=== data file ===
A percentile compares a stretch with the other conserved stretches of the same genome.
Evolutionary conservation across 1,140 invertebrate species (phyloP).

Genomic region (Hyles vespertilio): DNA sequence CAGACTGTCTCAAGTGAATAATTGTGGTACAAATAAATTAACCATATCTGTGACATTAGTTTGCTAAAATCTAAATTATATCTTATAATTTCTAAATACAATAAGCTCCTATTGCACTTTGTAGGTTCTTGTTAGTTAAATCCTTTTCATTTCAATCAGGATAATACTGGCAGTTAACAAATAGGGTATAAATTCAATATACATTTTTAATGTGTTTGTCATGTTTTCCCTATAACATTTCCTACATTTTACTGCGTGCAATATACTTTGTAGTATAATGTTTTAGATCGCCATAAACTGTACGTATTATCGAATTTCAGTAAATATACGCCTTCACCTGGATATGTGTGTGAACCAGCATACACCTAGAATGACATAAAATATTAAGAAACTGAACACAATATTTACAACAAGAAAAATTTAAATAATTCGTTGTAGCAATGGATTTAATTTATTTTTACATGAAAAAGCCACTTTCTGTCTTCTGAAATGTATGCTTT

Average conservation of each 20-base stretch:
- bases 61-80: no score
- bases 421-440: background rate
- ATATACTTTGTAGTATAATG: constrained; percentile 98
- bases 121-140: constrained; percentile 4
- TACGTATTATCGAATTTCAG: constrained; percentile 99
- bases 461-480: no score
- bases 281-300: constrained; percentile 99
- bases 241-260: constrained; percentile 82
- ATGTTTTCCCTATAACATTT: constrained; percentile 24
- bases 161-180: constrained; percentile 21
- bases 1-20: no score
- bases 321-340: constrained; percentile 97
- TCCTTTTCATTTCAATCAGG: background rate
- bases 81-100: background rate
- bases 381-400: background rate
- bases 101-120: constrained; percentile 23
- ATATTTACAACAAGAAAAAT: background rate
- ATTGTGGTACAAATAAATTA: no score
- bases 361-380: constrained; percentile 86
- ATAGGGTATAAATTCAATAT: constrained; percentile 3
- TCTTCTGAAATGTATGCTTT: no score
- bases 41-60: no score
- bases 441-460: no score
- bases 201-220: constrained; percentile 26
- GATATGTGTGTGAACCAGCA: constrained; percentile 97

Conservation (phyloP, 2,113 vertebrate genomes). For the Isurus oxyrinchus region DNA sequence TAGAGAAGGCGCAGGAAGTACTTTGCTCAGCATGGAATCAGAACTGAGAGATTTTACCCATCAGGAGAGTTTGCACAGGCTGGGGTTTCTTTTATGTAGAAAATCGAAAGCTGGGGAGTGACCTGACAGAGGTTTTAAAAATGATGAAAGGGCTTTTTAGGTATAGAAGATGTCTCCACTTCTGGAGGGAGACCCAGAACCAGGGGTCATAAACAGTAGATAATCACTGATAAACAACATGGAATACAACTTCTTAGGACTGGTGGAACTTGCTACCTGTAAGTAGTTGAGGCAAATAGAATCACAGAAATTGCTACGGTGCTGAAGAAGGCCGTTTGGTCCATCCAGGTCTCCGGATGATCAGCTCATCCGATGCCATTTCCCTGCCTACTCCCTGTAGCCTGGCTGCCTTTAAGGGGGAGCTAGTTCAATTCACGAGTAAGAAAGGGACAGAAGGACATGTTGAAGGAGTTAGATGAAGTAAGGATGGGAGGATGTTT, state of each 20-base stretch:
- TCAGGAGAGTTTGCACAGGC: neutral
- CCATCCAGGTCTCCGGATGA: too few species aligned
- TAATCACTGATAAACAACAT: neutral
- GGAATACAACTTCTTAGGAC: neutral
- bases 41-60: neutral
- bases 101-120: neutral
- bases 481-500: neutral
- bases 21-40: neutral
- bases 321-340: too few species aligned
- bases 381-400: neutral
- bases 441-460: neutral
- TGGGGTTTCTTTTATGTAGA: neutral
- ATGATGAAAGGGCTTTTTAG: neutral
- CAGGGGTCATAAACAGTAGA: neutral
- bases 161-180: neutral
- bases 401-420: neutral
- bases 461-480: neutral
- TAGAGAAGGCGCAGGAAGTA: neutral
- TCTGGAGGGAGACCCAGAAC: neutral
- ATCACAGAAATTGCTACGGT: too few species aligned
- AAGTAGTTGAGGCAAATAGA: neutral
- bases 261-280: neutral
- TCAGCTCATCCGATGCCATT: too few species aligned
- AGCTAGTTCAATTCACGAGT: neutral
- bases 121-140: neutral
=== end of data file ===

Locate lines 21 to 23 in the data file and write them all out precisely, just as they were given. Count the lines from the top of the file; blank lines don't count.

- ATATTTACAACAAGAAAAAT: background rate
- ATTGTGGTACAAATAAATTA: no score
- bases 361-380: constrained; percentile 86